Monday Music Maven: Kristen Kanopka

August 4, 2014 By:
Monday Music Maven: Kristen Kanopka

Kristen Kanopka is the director of publicity at Capitol Music Group. She has been working in the music industry for over seven years, working her way up the totem pole at Capitol. Get to know more about the Capitol Music Group's woman-in-charge:


Take us through your day, starting from when you wake up.

You know, I’m so fortunate in that every day can bring something new in this industry. That’s what I love about it! Generally I wake up around 6:15am and check my e-mails. From there it’s straight  to my Keurig, I can’t start my day without my coffee! I live in Santa Monica, it’s so beautiful to wake up with the ocean as your backyard. Once I get ready for work it’s in the car to commute to the iconic Capitol Records building in Hollywood. It’s a pinch me moment every time I walk in. Days are spent differently. For instance, tomorrow I will be on the first flight out to NY for an event with two of our upcoming artists Niykee Heaton and Love Dollhouse. A quick trip in Wednesday night, out Friday am! Then next week we are working with Tori Kelly at the GRAMMY Camp. In the office it’s anything from pitching my artists to solidifying press opportunities and always taking meetings. A breakfast, lunch, coffee, or just a quick meeting here at Capitol with various writers and TV bookers, that facetime is so important to me. Plus, I like to get to know people outside of just sending them a pitch. It’s why we do what we do!


What is the best part about your job?

I’d have to say the people. In this industry there are so many wonderful people I’ve gotten to know, and of course I love my team at Capitol. They are an unbelievably talented group of individuals.


When did you get your big break?

Mine came right out of college in late 2007, I’ve been with Capitol Music Group ever since. At the time, I interviewed for an assistant position in publicity with EMI (the label we were at the time). My soon-to-be boss and I clicked over our love for organization and Post-It notes! I got the call that afternoon that I was hired. I remember driving home and had to pull over I was so excited. From there I worked my way up from assistant to tour publicist, and one day our former and amazing SVP of Publicity, Angelica Cob-Baehler, and our current EVP, Greg Thompson, gave me the opportunity to move out to Los Angeles. I couldn’t pass it up, it was a dream come true. So much hard work went into building that dream, once I came out to California I was promoted to a manager and then director. The rest, as they say, is history!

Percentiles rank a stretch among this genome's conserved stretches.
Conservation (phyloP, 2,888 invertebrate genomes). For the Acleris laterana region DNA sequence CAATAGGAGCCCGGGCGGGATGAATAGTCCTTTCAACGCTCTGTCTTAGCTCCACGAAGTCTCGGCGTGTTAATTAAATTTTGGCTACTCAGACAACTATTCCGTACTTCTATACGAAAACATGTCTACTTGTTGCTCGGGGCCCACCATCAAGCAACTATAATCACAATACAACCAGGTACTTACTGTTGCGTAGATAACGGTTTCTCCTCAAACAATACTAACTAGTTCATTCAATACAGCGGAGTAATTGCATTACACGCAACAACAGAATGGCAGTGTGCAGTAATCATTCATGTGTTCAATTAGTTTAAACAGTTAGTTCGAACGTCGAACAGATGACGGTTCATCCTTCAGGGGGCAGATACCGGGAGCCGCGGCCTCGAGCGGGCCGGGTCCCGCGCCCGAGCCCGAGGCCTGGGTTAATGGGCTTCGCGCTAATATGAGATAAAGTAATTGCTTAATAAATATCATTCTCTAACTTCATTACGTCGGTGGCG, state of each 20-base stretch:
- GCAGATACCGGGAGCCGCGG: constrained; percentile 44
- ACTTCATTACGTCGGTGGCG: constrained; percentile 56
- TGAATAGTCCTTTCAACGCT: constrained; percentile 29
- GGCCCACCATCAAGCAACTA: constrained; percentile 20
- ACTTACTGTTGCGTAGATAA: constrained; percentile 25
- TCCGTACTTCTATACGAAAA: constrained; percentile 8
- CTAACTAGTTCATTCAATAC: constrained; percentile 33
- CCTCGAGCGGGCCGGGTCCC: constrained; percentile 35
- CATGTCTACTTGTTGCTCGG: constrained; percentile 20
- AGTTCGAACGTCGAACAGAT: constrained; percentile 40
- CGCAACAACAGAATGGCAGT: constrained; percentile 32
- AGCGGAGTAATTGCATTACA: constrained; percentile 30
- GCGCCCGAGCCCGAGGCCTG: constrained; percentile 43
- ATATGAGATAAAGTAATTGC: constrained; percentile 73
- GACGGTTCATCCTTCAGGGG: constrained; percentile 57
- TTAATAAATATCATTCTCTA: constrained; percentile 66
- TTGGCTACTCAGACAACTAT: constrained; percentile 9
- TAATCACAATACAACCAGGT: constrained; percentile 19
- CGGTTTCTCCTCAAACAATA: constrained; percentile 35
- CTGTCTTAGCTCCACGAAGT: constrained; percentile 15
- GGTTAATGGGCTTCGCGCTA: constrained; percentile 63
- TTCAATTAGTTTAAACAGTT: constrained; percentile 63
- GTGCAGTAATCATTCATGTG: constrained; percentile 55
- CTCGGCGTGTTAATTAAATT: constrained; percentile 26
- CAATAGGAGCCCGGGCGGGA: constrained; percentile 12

Who is your childhood music inspiration & why?

Mariah Carey, has to be. She’s from Long Island, I am from Long Island. I own every album. Daydream was and still very much is the soundtrack to my life.


What is your high school makeout song?

Ooooh that’s a good one! I’m going to go with Eve featuring Gwen Stefani, "Let Me Blow Ya Mind."


In your opinion, what was the key to making an artist as big and successful as they are today? 

I think with any artist these days, it’s getting the attention of the consumer. Most consumers have such a short attention span and the world at their fingertips, the question becomes how do we reach them across the map, and what can we do to make sure our artists stand out? Establishing a sort of intimacy with your fanbase and catering to tastemakers and bloggers is so important.  You need to allow artists the space to open up aside from performing at shows. Let people see that they are human, and provide them opportunities and platforms to do so aside from just the norm. Social media has played a huge role in that today, and that will only continue to develop. So many late night hosts have hit the nail on the head with that. Those skits go viral and it allows you to feel a different connection with the artist.


What is the difference in promoting indie, pop, and rap artists?

Knowing your artist. Of course there are those publications that cover all genres, but spend time with your artist and their music before you start wildly pitching them for outlets that aren’t appropriate. If they are an indie folk act, chances are the reader of The Source isn’t going to be that into them. The same goes for writers and TV bookers. There are artists that are going to do better with the demographics that "Live! With Kelly & Michael" or "The View" draw in than they would maybe with a performance on "Jimmy Kimmel Live." That’s not to discredit any of those shows of course. Also, think long-term ways to promote your artist beyond their album cycle. If they’re into yoga or interior decorating, there are plenty of creative outlets to promote their music and come at it from a fresh and different angle.